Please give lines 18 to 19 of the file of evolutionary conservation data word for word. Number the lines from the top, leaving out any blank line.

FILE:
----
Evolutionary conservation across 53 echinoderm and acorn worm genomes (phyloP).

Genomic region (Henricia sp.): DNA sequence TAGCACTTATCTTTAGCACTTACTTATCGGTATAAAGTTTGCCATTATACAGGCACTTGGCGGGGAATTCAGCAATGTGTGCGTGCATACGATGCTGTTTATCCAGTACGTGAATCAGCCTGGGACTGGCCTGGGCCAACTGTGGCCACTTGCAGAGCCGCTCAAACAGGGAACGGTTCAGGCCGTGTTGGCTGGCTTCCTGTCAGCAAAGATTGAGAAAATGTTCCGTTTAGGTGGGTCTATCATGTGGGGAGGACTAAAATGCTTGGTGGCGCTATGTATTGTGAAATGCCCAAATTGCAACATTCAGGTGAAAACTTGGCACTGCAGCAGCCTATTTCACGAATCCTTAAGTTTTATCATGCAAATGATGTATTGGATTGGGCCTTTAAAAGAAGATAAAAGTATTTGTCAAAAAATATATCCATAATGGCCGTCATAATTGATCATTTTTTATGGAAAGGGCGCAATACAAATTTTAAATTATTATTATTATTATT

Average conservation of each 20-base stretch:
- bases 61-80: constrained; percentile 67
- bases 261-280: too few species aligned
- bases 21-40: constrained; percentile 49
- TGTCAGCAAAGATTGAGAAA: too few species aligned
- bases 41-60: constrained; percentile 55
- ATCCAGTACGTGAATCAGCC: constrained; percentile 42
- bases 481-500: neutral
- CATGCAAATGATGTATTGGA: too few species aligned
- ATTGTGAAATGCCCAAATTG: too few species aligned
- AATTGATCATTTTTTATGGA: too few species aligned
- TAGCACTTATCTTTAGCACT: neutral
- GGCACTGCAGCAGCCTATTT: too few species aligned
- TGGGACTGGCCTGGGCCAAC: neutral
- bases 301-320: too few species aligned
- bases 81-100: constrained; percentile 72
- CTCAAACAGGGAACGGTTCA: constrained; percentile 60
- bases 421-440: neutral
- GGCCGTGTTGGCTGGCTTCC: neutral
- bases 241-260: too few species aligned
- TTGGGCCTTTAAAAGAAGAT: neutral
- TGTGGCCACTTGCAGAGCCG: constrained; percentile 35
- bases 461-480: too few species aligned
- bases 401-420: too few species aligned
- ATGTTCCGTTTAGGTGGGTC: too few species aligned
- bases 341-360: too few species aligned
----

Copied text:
- bases 81-100: constrained; percentile 72
- CTCAAACAGGGAACGGTTCA: constrained; percentile 60